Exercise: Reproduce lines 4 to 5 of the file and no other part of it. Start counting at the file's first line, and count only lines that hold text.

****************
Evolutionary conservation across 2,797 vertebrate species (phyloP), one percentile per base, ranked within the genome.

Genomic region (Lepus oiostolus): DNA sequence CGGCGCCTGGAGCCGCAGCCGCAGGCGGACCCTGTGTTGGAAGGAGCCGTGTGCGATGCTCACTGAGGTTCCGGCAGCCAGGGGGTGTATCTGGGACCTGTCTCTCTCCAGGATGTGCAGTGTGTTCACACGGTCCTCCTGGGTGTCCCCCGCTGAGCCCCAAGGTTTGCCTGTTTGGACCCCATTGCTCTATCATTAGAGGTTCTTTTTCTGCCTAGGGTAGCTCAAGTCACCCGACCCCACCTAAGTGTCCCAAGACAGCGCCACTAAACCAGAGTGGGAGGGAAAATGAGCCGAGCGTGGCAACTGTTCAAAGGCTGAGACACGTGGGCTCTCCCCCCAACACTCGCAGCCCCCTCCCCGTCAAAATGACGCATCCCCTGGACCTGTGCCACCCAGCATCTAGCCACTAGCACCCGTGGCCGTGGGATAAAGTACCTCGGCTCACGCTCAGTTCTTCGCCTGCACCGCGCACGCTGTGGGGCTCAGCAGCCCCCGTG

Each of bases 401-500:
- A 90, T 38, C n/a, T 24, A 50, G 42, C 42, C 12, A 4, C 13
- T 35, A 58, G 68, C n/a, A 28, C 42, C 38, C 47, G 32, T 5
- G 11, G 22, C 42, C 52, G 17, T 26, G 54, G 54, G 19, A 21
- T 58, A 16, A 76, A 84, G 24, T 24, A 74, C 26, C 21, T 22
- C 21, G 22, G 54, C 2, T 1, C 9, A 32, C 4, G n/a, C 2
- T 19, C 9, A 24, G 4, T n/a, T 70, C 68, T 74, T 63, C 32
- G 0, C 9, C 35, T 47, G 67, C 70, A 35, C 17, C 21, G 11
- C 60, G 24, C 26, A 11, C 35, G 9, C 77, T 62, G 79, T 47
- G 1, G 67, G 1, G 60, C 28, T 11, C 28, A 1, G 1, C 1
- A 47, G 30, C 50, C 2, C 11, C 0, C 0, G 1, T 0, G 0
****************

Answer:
- A 90, T 38, C n/a, T 24, A 50, G 42, C 42, C 12, A 4, C 13
- T 35, A 58, G 68, C n/a, A 28, C 42, C 38, C 47, G 32, T 5